|The Russian Royal Family
|The last Tsar of Russia, Nicholas II, came to the throne in October 1894, before the widespread production of postcards. Thus the
postcards that we have are only of him and his family, as none were produced before his reign.
Nicholas abdicated in 1917 under pressure from the revolutionaries in Russia, and in 1918 he, his wife Alexandra, their son Alexei
and their four daughters Olga, Maria, Tatiana and Anastasia, were executed near Ekaterinburg. Their bodies were burned and
buried in a pit.
Some of the postcards which appear here were produced by Russian emigres in France to commemorate their ruler. Others were
printed whilst the Tsar was still in power.
|The postcard on the left shows
Nicholas and Alexandra's son,
Alexei, their fifth child. This poor
lad suffered from haemophilia, a
disease which in those days could
not be treated, and as a result
spent much of his life in intense
pain. Doctors could not help and
only the monk Rasputin seemed to
be able to bring about any relief.
This enabled Rasputin to have an
ever increasing influence over first
Alexandra and then Nicholas - so
much influence that finally a group
of Russian noblemen, led by Felix
Yusupov, decided to kill him. The
Tsarevich's illness was kept secret
from the Russian people.
|No date for this postcard, but at the
time of their execution, Olga was 23
and Tatiana 21.
|For many years there were rumours that one of the Tsar's children, the Grand Duchess Anastasia, had managed to escape
assassination and was alive and well. Several women claimed to be her, the most notorious being Anna Anderson, and whilst
remaining members of the Romanovs did not believe she was Anastasia, many people did, even though police investigations
showed otherwise. On her death in 1984, DNA tests showed that she was not a Romanov, and subsequent investigations and DNA
tests by the Russian Government have proved conclusively that Anastasia perished with her family.
|Prince Edward (later Edward VIII),
the Czar, the Czarevitch and the
Prince of Wales (later George V).
Note the physical resemblance
between the Czar and the Prince
of Wales - they were first cousins.
|Nicholas was very close to his cousin, King George V of Great Britain. After Nicholas's abdication, it was hoped that he and his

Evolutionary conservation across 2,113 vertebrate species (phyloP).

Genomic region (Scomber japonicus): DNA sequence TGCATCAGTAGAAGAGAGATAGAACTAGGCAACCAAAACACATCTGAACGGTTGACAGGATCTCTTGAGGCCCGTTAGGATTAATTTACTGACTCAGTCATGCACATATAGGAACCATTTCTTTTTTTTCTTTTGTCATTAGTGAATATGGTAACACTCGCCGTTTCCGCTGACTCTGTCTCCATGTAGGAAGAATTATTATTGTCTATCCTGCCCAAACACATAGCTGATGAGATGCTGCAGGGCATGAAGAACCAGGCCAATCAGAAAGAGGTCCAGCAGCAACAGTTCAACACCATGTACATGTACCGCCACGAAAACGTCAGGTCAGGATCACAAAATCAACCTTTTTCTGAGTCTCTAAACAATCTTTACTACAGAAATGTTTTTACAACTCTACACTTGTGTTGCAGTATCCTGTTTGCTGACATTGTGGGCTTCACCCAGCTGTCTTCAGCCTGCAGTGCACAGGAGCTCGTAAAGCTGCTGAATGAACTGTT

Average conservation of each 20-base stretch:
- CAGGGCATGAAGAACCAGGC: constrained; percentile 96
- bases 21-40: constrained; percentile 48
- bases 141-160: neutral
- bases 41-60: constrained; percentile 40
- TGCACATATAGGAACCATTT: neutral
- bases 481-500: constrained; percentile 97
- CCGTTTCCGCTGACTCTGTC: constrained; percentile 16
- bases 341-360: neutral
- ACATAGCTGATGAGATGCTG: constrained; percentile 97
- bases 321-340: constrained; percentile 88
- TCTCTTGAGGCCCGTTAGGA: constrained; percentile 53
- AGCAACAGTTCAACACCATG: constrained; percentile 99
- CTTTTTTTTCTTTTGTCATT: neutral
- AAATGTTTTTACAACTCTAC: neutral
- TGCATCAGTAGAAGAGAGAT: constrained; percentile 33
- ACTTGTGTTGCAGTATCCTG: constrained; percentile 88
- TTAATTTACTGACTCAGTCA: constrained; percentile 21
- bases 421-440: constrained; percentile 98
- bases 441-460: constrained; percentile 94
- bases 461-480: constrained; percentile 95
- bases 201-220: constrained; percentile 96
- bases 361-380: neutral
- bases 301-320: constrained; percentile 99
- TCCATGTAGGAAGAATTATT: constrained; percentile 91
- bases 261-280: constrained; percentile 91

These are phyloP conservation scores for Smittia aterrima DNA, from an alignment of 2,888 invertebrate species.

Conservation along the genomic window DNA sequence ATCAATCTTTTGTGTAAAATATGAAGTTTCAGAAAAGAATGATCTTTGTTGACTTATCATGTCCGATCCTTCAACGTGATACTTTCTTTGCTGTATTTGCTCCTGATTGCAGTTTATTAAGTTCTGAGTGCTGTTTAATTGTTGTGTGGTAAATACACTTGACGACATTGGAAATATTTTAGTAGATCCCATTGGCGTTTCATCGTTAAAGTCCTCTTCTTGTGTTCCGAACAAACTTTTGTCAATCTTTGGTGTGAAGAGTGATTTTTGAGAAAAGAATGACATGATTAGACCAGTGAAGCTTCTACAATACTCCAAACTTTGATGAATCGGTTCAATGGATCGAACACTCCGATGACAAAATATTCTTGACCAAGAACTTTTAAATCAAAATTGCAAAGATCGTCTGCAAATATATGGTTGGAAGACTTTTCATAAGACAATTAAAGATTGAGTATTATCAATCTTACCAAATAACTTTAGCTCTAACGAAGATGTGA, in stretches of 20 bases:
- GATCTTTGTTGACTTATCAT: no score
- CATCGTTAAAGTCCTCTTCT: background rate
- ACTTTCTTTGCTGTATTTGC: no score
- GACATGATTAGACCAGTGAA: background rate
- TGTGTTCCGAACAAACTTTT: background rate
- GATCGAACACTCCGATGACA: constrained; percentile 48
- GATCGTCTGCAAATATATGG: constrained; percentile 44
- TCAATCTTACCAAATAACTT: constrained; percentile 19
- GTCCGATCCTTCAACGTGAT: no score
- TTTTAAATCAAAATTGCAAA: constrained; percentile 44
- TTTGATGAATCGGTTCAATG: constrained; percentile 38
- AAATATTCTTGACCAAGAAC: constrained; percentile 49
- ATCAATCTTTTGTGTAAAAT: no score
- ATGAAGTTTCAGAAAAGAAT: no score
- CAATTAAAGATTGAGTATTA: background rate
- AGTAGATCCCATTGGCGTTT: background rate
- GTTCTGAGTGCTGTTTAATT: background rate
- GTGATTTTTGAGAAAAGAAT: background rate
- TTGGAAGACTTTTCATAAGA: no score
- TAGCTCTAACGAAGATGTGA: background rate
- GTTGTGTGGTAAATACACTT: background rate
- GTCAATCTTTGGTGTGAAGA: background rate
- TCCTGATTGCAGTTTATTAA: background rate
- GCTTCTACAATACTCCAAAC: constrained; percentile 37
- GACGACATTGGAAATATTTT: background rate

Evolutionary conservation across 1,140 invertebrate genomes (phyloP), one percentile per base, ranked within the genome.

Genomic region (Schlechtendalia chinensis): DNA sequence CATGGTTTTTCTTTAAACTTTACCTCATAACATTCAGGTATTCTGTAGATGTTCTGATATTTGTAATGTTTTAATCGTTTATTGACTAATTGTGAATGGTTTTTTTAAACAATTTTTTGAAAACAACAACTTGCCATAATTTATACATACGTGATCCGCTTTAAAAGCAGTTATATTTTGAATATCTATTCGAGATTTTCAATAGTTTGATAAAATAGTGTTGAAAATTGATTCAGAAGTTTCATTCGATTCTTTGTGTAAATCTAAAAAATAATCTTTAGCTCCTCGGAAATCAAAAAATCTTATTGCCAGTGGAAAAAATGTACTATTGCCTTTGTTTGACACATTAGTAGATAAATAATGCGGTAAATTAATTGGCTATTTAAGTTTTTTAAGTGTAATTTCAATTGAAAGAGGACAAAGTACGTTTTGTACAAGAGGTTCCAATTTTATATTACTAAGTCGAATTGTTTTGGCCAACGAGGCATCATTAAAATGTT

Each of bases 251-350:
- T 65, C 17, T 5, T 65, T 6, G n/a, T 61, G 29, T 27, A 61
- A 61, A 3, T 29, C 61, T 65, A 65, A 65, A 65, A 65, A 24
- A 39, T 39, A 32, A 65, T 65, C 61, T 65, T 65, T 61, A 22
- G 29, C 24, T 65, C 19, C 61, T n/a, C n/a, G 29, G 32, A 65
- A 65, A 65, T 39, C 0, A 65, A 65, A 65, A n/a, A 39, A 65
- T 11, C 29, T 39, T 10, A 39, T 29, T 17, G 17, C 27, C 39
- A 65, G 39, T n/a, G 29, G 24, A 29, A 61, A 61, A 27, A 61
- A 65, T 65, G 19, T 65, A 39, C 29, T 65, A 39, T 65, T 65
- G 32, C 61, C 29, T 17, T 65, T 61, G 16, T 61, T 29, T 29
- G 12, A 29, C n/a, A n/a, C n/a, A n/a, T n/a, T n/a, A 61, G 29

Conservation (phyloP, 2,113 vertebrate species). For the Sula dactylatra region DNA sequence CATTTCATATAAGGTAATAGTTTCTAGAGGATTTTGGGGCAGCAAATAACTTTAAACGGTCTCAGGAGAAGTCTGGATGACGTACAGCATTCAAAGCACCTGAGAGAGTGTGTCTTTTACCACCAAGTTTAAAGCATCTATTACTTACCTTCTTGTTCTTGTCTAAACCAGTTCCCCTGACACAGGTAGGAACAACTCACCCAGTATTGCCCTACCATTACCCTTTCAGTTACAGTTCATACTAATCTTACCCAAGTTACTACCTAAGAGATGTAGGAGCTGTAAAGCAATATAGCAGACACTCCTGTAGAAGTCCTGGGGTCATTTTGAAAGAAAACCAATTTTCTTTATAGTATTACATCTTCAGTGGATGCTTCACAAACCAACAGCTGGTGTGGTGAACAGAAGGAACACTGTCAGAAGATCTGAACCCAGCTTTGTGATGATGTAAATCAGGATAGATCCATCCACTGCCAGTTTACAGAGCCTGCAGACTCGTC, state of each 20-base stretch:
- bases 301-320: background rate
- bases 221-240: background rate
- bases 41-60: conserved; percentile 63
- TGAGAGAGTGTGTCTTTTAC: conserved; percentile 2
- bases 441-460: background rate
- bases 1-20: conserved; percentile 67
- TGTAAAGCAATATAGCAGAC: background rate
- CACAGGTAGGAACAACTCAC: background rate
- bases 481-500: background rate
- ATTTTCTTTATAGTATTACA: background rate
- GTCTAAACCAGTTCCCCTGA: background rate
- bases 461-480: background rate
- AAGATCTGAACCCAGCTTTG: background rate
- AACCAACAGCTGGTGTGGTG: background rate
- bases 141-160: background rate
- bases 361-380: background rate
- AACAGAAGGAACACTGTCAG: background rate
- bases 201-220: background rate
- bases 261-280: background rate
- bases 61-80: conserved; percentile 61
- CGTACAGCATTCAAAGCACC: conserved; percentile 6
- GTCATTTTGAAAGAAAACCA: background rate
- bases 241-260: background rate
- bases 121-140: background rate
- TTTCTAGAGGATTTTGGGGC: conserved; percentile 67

family would be able to find asylum in England, and approaches were made to the British Government by Kerensky and the
Provisional Russian Government. However, the revolutionaries in Russia did not want the Romanovs to leave the country and
perhaps organise a counter revolution, and for a while there was a stand-off between the two sides. Meanwhile, although The
British Government at first agreed, many in the UK were opposed to offering the Tsar asylum, and King George, realising that to
receive the Tsar might cause him serious unpopularity, reluctantly suggested to the Prime Minister, David Lloyd George, that
Britain should not welcome the Russian royals. The British offer was withdrawn - "His Majesty's Government does not insist on its
former offer of hospitality to the Imperial family".
|Olga and Tatiana.
|The postcard on the left shows Livadia Palace which is situated
in Livadia, near Yalta. The Imperial family used to spend their
summers there. Built at the Tsar's request, the palace formally
opened in September 1911.
The Yalta Conference was held here in 1945. Since then the
building has housed a museum, and is sometimes used for
|Ekaterinburg - the River Iset.
|Follow this link for an excellent website
about Tsarskoe Selo.
|Postcards of the Past
|In conjunction with Zazzle, we have produced an extensive range of gifts, using images from these
old postcards. The items available include many reproduction postcards, coffee mugs, greetings
cards, key chains, fridge magnets, watches etc. Many images on these pages have a direct link to a
reproduction postcard - just click on the image to see and buy it ! (They are only about £1 each !)
Or, to view more gifts based on our old postcards, follow this link.
|Two old postcards of Tsarskoe Selo.
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